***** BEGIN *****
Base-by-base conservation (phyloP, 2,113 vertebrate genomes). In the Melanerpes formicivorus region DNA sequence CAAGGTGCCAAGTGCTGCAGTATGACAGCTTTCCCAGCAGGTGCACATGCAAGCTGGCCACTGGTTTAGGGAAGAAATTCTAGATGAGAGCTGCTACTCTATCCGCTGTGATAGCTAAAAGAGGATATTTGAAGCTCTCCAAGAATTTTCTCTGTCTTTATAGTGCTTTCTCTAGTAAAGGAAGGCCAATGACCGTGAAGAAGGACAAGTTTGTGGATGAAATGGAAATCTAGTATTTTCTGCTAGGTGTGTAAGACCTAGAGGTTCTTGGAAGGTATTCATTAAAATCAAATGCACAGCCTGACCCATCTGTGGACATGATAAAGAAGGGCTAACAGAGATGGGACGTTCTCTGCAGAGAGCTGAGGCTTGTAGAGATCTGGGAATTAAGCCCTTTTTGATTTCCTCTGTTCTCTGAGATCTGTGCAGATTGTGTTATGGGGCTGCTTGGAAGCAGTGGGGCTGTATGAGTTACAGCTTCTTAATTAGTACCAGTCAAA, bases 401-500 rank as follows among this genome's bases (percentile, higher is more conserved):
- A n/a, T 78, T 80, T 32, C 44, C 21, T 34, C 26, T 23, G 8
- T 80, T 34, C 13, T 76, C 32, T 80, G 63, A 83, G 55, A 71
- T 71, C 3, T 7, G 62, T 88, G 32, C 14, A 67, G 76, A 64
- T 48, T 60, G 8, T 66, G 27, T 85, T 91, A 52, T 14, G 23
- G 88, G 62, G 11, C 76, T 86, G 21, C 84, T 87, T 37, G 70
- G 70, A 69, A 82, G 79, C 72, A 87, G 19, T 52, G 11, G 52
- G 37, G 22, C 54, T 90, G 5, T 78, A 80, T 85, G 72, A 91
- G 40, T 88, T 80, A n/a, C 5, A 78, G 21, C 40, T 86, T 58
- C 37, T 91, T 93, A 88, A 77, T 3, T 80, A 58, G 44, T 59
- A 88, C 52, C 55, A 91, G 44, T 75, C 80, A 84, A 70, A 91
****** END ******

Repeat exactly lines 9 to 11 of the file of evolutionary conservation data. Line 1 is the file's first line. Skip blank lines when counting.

- G 40, T 88, T 80, A n/a, C 5, A 78, G 21, C 40, T 86, T 58
- C 37, T 91, T 93, A 88, A 77, T 3, T 80, A 58, G 44, T 59
- A 88, C 52, C 55, A 91, G 44, T 75, C 80, A 84, A 70, A 91